Democracy in the UK: really???
The House of Lords is the largest, non-elected Parliamentary body in the world, after the National People’s Congress of the Chinese Communist party. If one believes that the multi-layered, committee driven election of the NPC is actually democratic, the House of Lords leads the list of non-elected law-setters. (That would be funny, with the NHS being the third largest employer in the world after the Chinese army and the Indian National Railroad…).
The EU is far from perfect, but laws must be approved by the EU Parliament and the Council of Ministers and – I believe – ratified by national Parliaments. Admittance of any new country is subject to a veto power of every individual state. All of these are democratically elected bodies.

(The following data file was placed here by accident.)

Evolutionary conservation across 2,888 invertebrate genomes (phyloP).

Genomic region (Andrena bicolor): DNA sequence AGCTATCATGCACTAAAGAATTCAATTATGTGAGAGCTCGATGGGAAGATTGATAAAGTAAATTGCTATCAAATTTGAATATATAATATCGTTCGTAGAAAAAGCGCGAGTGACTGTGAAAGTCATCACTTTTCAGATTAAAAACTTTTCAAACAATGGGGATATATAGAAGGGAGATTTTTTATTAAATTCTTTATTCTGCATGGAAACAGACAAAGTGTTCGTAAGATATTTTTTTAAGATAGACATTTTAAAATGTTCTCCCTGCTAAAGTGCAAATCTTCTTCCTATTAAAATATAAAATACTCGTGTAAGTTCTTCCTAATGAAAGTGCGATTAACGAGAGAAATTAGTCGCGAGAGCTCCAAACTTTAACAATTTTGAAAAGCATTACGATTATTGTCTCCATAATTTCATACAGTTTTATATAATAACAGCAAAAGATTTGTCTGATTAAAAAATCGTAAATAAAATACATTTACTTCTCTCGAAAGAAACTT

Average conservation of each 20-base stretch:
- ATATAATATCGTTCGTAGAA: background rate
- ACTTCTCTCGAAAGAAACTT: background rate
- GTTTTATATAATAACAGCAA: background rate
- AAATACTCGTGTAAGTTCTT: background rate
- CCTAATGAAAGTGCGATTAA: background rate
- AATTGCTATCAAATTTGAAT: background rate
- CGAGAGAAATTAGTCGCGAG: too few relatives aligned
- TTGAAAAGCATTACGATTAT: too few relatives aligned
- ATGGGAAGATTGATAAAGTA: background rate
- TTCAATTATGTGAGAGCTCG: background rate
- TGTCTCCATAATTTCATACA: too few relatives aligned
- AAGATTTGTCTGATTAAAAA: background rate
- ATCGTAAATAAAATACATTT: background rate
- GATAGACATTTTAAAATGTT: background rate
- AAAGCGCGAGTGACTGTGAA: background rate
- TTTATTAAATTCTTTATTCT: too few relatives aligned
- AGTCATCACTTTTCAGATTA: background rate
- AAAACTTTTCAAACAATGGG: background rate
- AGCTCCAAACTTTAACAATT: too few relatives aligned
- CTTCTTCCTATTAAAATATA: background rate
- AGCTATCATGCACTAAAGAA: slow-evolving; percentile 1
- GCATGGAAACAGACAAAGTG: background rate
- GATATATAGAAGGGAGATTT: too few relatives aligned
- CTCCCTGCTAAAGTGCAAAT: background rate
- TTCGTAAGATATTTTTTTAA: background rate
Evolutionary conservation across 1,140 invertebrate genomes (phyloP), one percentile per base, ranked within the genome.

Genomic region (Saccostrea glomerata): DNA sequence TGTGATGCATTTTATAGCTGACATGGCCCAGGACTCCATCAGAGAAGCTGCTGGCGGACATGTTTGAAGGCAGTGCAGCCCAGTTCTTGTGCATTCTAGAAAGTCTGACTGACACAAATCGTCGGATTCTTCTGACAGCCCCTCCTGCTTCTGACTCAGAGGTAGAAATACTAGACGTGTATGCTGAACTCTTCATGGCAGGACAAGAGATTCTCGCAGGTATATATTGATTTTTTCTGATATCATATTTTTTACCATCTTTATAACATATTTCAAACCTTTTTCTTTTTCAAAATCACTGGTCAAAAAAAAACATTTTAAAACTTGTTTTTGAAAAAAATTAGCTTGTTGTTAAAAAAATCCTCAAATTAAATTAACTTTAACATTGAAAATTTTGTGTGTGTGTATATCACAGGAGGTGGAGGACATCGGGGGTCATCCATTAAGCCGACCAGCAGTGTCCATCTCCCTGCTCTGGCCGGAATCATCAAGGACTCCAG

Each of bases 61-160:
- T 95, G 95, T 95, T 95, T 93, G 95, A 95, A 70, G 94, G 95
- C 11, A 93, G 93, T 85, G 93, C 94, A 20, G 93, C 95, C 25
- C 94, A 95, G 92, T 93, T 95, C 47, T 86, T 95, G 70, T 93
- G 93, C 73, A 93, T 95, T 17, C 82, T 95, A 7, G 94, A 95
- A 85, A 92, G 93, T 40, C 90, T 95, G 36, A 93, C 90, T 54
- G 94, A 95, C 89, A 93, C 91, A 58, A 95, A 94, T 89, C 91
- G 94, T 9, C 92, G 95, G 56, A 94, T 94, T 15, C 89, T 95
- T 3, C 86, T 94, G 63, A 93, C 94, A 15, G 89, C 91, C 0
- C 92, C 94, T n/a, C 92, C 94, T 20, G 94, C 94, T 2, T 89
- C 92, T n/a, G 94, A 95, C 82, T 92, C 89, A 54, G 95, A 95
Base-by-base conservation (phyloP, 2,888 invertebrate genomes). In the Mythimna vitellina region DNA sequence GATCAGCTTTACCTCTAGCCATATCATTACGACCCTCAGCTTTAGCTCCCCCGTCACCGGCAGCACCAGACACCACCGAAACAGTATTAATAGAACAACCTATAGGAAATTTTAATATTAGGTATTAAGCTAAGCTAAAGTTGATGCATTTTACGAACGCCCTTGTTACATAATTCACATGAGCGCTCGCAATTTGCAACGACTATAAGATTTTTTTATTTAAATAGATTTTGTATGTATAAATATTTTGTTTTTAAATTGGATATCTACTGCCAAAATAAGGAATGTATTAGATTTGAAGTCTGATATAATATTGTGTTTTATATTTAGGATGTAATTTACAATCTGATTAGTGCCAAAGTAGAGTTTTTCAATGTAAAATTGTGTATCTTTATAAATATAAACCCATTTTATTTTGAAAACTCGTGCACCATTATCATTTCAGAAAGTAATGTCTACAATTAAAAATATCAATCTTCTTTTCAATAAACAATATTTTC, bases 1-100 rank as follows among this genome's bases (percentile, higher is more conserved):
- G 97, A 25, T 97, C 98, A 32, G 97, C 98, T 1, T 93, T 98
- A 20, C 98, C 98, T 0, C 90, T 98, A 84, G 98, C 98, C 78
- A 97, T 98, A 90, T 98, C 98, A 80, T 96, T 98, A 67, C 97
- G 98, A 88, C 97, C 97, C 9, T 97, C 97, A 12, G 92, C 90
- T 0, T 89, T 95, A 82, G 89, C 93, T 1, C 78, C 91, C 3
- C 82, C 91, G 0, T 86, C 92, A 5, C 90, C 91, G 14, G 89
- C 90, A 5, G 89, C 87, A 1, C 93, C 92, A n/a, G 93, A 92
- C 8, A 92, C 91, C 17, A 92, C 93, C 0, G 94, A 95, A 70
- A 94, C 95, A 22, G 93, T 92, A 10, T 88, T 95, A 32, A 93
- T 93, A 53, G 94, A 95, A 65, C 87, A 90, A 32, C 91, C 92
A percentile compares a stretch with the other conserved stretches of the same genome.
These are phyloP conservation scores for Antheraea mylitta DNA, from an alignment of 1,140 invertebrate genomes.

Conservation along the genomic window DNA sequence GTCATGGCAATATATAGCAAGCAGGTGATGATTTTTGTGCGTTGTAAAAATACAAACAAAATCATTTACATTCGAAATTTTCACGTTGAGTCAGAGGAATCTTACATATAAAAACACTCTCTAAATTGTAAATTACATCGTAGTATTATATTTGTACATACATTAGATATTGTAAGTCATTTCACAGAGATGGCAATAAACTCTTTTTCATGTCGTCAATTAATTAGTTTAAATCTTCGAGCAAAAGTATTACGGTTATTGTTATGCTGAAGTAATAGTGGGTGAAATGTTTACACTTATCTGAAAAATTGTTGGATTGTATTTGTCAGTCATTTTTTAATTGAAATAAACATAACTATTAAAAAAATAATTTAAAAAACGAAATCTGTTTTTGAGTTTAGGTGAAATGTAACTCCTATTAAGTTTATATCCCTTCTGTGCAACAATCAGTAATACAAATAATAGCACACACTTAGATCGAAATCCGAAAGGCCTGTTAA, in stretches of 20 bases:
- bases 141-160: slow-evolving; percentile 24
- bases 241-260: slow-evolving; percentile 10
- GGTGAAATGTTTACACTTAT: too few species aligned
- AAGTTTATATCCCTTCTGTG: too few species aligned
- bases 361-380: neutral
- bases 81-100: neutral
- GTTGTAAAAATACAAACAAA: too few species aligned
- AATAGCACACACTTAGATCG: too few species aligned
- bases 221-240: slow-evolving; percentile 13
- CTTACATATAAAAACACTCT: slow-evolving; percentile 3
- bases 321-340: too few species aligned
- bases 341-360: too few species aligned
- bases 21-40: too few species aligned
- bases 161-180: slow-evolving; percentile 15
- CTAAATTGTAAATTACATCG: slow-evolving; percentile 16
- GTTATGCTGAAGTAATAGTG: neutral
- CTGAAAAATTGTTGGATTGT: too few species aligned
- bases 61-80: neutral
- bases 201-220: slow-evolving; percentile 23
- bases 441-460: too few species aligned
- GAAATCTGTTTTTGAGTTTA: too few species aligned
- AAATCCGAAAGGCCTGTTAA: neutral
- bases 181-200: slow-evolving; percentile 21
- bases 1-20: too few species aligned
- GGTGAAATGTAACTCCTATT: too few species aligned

That the common man in the street does not bother about the EU Parliament is not necessarily the institution’s fault. That the UK has ‘only’ 79 MEP’s out of 700 or so is misleading. Faced with the choice 1) being one of the largest group of MP’s in the world’s largest economic entity (larger in GDP than the US) or 2) have 100% of the MP’s in less than 4% of global GDP, I decidedly opt for the former.
And how about this for Democracy: those Brits who remain Nationals but have lived outside the UK for 15 years or more are not allowed to vote. Never mind that taxation-without- representation counts for every EU citizen in the UK who has not become British. A EU national who has lived in the UK for 27 years and paid taxed, contributed to the community and to charities in the country is not allowed to vote. Yet, a Canadian who has lived in the UK for under two years is allowed to pronounce on the EU Referendum. Go figure….!
16 June 2016